The company announced plans on Tuesday for a new pay-later offering that it said would enable banks, financial technology companies, digital wallets and other lenders to provide a variety of installment payment options to their customers, whether they are making purchases online or in a store.

Given Mastercard’s infrastructure that processes credit and debit payments, the program has the potential to ramp up competition in a segment dominated by upstarts like Afterpay, Sezzle, Klarna and Zip.

“Merchants are able to accept this with zero effort on their part, either for online transactions or in-store,” Craig Vosburg, Mastercard’s chief product officer, said in an interview.

Mastercard said it was already working with several financial institutions, including Barclays, Fifth Third, Huntington, SoFi and Synchrony, to offer products of their own. The program will become available in the first quarter of next year in the United States, as well as in Australia and Britain.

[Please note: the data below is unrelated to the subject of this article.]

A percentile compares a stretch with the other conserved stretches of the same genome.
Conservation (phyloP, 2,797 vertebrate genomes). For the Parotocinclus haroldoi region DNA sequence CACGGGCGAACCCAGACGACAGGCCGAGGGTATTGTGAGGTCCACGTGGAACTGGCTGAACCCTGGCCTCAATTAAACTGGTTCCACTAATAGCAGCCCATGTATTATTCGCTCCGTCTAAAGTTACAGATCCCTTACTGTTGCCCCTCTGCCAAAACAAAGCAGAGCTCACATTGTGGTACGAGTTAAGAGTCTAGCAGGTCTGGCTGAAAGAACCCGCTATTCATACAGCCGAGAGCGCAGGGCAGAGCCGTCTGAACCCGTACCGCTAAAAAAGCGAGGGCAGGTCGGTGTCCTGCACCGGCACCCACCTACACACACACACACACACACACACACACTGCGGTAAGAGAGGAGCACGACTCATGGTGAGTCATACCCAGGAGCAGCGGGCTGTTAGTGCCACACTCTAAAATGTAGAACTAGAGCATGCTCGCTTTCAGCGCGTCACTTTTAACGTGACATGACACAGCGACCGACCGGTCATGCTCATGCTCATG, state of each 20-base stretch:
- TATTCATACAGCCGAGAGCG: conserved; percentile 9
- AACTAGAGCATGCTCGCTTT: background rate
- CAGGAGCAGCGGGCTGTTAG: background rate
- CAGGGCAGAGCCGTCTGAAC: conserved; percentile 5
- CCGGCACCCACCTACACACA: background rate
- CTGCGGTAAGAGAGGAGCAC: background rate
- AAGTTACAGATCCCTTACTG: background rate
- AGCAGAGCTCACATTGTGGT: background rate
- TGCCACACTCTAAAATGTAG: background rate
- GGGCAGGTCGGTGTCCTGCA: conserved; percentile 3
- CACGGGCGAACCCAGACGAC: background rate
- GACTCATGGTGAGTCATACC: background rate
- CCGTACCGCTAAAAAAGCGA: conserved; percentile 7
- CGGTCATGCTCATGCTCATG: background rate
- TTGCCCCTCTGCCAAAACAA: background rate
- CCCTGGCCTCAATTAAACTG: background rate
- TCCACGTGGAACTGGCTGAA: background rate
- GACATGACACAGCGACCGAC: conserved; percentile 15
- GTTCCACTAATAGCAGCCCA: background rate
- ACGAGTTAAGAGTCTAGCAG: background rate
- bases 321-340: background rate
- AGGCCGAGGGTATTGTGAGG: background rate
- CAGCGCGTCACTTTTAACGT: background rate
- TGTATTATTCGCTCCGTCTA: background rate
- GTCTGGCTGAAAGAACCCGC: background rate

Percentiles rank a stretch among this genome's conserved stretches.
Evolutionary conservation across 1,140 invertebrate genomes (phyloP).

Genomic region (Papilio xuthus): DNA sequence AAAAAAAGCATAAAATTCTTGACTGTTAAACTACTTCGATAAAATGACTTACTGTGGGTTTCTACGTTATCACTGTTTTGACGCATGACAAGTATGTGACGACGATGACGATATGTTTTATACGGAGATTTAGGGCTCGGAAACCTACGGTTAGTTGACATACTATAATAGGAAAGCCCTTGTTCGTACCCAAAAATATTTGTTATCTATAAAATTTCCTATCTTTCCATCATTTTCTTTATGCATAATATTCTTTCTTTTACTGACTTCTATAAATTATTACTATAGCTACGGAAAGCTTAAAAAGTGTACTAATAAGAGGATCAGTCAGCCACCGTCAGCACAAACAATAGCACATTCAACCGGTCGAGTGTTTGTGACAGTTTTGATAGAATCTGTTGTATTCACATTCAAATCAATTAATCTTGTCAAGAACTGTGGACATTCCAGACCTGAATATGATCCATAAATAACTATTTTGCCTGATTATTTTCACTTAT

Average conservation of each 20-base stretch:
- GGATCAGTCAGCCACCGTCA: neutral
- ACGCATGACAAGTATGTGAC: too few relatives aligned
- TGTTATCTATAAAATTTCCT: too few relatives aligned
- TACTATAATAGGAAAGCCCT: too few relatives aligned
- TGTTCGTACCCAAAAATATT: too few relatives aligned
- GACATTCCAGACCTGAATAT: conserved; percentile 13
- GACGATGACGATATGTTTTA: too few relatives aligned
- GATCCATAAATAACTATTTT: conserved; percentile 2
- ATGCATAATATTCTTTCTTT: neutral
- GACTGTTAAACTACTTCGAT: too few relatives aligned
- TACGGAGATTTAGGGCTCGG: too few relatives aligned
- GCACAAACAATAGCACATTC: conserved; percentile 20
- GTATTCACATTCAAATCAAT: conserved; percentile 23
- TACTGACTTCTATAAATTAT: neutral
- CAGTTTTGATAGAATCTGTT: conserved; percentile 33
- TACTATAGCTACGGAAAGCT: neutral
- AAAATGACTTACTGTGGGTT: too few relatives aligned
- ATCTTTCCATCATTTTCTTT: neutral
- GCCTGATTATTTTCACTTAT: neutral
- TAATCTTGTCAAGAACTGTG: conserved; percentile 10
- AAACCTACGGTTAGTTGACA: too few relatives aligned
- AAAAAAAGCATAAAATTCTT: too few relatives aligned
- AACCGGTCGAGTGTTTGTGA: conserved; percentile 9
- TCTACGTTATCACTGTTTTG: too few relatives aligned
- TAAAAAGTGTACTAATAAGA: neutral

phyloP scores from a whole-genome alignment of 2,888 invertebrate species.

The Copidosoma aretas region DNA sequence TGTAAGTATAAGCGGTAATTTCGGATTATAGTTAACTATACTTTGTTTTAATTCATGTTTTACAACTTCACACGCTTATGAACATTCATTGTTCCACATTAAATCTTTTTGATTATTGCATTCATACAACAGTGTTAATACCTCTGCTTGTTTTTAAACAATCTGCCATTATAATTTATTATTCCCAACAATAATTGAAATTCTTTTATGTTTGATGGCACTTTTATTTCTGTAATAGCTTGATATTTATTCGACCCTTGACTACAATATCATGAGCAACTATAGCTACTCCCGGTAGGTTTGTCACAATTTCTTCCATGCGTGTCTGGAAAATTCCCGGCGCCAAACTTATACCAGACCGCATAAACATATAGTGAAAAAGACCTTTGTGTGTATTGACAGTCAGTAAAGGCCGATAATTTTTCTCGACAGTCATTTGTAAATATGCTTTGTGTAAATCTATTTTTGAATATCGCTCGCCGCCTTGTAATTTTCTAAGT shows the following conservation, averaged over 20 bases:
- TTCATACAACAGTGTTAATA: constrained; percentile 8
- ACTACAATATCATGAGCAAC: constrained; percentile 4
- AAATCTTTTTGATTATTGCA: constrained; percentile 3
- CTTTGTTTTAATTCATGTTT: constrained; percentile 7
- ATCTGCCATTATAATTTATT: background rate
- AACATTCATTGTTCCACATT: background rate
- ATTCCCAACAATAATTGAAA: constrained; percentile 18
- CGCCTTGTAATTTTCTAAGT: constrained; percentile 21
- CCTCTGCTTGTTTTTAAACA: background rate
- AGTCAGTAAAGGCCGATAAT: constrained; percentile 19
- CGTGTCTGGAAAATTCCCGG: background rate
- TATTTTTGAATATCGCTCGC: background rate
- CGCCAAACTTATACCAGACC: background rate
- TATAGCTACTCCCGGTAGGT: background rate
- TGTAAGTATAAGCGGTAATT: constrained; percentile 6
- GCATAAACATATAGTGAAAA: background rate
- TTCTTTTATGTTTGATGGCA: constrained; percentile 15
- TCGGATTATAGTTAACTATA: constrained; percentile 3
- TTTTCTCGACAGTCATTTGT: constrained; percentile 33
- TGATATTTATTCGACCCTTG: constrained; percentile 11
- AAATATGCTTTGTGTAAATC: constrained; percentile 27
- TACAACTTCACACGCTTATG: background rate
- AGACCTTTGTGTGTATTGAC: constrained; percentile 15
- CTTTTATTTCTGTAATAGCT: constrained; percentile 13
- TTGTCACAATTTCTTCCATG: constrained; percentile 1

Even existing pay-later players could plug into Mastercard’s program, if they chose to, which could broaden their reach — one of their biggest challenges.

“Mastercard brings its existing global acceptance network to the table, potentially giving buy-now, pay-later solutions the ubiquity they have been seeking,” said Ginger Schmeltzer, a senior analyst for the research and advisory firm Aite-Novarica.

Customers using pay-later options through Mastercard’s program will be provided with preapproved offers through their lender’s mobile banking app, or they may be granted instant approval at checkout. Mastercard will be able to help lenders with the underwriting process: If consumers give consent to the pay-later lender, Mastercard can provide a window into their checking and other transactional accounts — and that information can be considered as part of the approval process.